- The Bill raises questions over the reproductive rights of a woman. The right to life enshrines the right of reproductive autonomy, inclusive of the right to procreation and parenthood, which is not within the domain of the state, warranting interference of a fundamental right. It is for the person and not the state to decide modes of parenthood. It is the prerogative of person(s) to have children born naturally or by surrogacy in which the state, constitutionally, cannot interfere.
- Restricting limited, conditional surrogacy to married Indian couples and disqualifying other persons on the basis of nationality, marital status, sexual orientation or age does not appear to qualify the test of equality (article 14), or of being a reasonable classification, satisfying the objective sought to be achieved.
- The Bill deprives single parents, homosexuals of availing the bliss of parenthood through surrogacy.
- Infertility cannot be compulsory to undertake surrogacy. This violates the Freedom of choice available to citizens
- The Indian Council for Medical Research (ICMR), working under the ministry of health and family welfare, finalized the National Guidelines for Accreditation, Supervision and Regulation of Artificial Reproductive Technology (ART) Clinics in India, 2005, after extensive public debate all over the country with all stakeholders.
- In that it had been stipulated that there shall be no bar to the use of ART by single women who would have all the legal rights and to whom no ART clinic may refuse to offer its services for ART.
- Likewise, there was no legal bar on an unmarried woman going in for Artificial Insemination with donor semen (AID) and a child born to a single woman through AID would be deemed legitimate.
- By anomaly, single men too could claim this right. These guidelines have not been rescinded till date. Successive draft ART (Regulation) Bills in 2008, 2010 and 2013, had reportedly proposed that ART in India would be available to all, including single persons and foreign couples.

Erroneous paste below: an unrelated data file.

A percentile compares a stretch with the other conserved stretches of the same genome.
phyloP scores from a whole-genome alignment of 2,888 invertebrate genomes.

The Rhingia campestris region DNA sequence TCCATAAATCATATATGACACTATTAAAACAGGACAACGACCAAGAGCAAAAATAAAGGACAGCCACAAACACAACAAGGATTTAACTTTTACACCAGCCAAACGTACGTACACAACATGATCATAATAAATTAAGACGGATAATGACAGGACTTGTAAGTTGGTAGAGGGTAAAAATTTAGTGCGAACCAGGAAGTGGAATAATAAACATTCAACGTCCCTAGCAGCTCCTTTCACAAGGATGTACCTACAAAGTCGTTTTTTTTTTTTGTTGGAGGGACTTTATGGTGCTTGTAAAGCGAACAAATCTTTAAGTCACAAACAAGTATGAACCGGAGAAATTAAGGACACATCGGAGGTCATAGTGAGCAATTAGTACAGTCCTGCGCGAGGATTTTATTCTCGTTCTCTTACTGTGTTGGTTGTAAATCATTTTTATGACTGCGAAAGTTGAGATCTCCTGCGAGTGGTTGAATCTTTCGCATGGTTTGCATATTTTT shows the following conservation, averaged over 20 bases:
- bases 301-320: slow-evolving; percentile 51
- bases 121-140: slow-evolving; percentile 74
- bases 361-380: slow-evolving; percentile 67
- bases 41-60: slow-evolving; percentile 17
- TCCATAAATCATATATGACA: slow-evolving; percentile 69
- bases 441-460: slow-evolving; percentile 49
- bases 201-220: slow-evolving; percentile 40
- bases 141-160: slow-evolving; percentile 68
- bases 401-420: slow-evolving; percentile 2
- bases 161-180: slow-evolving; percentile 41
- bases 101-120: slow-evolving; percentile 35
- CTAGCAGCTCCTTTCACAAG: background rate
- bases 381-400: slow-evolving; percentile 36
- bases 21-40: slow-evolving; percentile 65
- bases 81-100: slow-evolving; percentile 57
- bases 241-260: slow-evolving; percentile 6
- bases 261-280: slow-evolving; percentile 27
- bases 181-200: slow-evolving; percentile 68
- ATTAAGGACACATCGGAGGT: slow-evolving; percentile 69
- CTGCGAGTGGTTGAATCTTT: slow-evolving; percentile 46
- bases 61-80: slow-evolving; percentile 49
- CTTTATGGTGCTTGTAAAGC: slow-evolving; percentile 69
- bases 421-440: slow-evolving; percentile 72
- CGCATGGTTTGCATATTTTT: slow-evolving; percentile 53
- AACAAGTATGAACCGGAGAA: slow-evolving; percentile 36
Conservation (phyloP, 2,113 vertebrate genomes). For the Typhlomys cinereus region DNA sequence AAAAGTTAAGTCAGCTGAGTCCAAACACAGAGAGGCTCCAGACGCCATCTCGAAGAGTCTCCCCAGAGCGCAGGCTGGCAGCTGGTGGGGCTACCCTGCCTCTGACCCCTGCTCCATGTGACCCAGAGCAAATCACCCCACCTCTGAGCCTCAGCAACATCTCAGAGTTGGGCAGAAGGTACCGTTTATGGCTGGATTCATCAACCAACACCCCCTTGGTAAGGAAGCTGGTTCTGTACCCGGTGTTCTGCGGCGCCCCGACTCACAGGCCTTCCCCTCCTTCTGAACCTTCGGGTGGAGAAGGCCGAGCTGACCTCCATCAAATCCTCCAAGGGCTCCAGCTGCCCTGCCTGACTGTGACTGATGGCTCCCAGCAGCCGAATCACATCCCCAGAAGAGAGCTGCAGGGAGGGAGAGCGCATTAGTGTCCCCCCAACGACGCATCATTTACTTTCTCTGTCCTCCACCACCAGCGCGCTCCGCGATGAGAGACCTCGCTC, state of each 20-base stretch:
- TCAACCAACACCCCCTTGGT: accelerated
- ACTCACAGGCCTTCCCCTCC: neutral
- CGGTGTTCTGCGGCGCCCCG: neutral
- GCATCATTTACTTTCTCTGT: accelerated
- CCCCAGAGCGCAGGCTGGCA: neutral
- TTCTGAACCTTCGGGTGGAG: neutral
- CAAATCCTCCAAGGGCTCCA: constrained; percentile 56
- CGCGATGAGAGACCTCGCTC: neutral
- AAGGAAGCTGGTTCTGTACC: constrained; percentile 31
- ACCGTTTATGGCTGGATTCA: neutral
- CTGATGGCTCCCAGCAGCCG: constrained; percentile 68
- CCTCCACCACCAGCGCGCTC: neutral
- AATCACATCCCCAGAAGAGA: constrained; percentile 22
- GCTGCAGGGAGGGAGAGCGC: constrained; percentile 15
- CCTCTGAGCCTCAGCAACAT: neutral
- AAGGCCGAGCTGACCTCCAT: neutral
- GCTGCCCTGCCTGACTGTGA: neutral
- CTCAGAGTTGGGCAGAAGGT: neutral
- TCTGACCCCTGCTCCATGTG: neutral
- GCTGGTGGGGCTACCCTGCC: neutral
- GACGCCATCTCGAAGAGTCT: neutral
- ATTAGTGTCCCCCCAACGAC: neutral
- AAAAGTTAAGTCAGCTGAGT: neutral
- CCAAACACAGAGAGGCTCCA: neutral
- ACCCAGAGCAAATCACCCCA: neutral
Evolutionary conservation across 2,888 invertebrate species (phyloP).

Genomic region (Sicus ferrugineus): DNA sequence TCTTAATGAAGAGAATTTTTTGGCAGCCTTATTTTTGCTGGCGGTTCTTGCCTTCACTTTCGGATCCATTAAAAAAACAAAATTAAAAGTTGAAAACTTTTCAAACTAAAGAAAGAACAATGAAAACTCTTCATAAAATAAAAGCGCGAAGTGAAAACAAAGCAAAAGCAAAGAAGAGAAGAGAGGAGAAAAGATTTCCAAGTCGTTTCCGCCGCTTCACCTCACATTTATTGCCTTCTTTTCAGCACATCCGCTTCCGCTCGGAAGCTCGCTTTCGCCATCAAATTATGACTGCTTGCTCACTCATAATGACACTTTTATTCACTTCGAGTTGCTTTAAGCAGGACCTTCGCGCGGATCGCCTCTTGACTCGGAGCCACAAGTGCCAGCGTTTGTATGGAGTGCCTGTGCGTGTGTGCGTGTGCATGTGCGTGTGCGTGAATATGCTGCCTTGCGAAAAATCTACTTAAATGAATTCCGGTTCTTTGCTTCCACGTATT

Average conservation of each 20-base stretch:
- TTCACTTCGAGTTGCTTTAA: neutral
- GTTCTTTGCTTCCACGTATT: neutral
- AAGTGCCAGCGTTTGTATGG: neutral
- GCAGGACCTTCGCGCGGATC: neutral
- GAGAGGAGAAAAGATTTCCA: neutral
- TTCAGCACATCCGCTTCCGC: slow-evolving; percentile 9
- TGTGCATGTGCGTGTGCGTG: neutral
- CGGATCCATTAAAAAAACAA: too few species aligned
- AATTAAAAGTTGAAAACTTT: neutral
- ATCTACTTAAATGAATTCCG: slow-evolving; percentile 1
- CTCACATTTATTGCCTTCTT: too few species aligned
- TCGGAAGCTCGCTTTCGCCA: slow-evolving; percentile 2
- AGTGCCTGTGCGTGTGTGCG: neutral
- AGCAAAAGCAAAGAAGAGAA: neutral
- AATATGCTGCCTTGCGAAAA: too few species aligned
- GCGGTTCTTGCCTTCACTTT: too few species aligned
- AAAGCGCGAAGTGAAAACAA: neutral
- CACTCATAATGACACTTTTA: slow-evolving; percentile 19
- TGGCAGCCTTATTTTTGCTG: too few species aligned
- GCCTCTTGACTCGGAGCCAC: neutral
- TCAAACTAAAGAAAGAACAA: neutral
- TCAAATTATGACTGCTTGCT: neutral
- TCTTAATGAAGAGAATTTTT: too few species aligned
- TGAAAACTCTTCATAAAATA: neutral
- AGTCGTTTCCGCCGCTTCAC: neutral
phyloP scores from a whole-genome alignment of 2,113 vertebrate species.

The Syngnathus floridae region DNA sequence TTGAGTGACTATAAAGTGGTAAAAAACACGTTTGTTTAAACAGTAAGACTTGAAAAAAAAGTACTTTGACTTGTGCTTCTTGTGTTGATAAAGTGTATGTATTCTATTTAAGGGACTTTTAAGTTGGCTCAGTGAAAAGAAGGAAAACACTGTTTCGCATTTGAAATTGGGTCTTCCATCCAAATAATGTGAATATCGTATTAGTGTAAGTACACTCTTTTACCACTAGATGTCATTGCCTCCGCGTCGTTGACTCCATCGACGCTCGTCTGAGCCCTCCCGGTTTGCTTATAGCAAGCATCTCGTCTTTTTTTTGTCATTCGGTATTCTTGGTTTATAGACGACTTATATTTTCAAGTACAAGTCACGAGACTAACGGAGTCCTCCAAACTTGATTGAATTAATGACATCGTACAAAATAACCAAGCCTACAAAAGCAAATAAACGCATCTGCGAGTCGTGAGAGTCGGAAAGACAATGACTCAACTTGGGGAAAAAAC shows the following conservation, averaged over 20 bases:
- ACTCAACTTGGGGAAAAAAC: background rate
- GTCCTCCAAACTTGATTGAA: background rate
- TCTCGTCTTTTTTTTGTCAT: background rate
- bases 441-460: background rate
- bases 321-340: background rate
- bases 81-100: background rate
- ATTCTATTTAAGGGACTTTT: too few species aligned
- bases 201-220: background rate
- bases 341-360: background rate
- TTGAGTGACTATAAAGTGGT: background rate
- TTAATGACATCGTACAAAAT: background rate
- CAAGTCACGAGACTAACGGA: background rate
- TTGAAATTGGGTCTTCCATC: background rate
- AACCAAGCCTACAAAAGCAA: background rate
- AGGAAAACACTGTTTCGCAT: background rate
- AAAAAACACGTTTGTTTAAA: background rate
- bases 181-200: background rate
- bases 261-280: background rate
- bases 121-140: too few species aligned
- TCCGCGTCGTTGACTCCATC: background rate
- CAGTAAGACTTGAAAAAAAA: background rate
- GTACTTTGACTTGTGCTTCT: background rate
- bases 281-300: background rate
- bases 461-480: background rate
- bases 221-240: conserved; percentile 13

- Economically, the Bill is bound to have effect on the thriving medical tourism in the country and people associated with it.
- There are certain countries, particularly European, surrogacy is banned for commercial reasons.
- The Indian government took a very sensible decision then and decided not issue visas to people coming from such countries. But, there were others who came from countries like the US where surrogacy was available, but exorbitantly expensive.
- India has also been a safe hub as compared to countries like Indonesia, where fertility procedures are completely unregulated.
- Indian doctors are competent and clinics are clean and more importantly there was a contract to be signed, which eliminated exploitation and blackmail possibilities on both sides. A blanket ban on such medical tourists makes no sense at all especially when we issue visas to them for other forms of medical tourism.
- Many countries including the UK that have experimented with altruistic surrogacy have realized that this only tends to push the whole transaction underground.
- A woman who bears a child for another one is actually performing a service and needs to be compensated for it.
- If altruistic surrogacy is enforced, the commissioning parents have to find some non-legal means to pay the woman who has spent a year or more of her life trying to ensure the birth of a healthy baby or babies.
- The Bill leaves several questions unanswered such as ensuring protection of health of surrogate mother, maternity relief available to her etc.
India has emerged as a surrogacy hub for couples from different countries and there have been reported incidents concerning unethical practices, exploitation of surrogate mothers, abandonment of children born out of surrogacy and rackets of intermediaries importing human embryos and gametes.
Widespread condemnation of commercial surrogacy prevalent in India has also been regularly published in different print-and electronic media since last few years highlighting the need to prohibit commercial surrogacy and allow ethical altruistic surrogacy.
The 228th report of the Law Commission of India has also recommended for prohibiting commercial surrogacy and allowing ethical altruistic surrogacy to the needy Indian citizens by enacting a suitable legislation.